she is dying very hard,—she says she has got something to tell which you must hear. She'll never die quiet till you come, mistress."
At this intelligence the worthy Mrs. Corney muttered a variety of invectives against old women who couldn't even die without purposely annoying their betters; and, muffling herself in a thick shawl which she hastily caught up, briefly requested Mr. Bumble to stop till she came back lest any thing particular should occur, and bidding the messenger walk fast, and not be all night hobbling up the stairs, followed her from the room with a very ill grace, scolding all the way.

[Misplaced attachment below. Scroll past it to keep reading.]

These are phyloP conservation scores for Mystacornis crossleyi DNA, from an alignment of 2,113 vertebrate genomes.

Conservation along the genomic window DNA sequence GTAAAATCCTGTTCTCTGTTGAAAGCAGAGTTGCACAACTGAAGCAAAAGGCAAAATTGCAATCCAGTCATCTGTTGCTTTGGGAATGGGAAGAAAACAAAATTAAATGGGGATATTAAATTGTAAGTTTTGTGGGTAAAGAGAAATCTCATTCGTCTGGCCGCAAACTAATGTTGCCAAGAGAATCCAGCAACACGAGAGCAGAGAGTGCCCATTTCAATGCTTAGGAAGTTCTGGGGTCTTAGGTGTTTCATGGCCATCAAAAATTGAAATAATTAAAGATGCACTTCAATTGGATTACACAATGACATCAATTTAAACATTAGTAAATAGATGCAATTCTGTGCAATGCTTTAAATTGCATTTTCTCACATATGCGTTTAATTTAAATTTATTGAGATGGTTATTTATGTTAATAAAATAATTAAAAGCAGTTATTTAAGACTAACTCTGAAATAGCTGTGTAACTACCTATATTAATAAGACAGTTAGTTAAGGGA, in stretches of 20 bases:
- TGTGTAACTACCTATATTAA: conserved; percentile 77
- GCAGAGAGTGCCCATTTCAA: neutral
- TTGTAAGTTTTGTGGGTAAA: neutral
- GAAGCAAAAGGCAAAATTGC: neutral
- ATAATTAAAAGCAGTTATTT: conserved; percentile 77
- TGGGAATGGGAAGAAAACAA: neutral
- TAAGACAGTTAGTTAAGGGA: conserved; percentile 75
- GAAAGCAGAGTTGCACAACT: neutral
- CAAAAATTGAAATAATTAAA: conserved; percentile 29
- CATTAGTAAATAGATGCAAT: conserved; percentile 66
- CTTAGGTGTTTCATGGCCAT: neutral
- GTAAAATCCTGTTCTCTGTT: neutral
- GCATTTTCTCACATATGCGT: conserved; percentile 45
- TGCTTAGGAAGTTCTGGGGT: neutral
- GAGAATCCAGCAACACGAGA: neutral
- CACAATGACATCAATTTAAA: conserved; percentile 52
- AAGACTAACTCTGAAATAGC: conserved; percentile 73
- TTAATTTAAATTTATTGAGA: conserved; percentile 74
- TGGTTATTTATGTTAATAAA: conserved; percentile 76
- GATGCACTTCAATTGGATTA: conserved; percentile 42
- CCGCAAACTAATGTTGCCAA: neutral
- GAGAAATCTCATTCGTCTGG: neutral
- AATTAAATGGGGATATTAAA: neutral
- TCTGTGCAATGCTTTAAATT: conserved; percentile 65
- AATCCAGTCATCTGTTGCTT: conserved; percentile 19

Mr. Bumble's conduct on being left to himself, was rather inexplicable. He opened the closet, counted the tea-spoons, weighed the sugar-tongs, closely inspected a silver milk-pot to ascertain that it was of the genuine metal; and, having satisfied his curiosity upon these points, put on his cocked-hat corner-wise, and danced with much gravity four distinct times round the table. Having gone through this very extraordinary performance, he took off the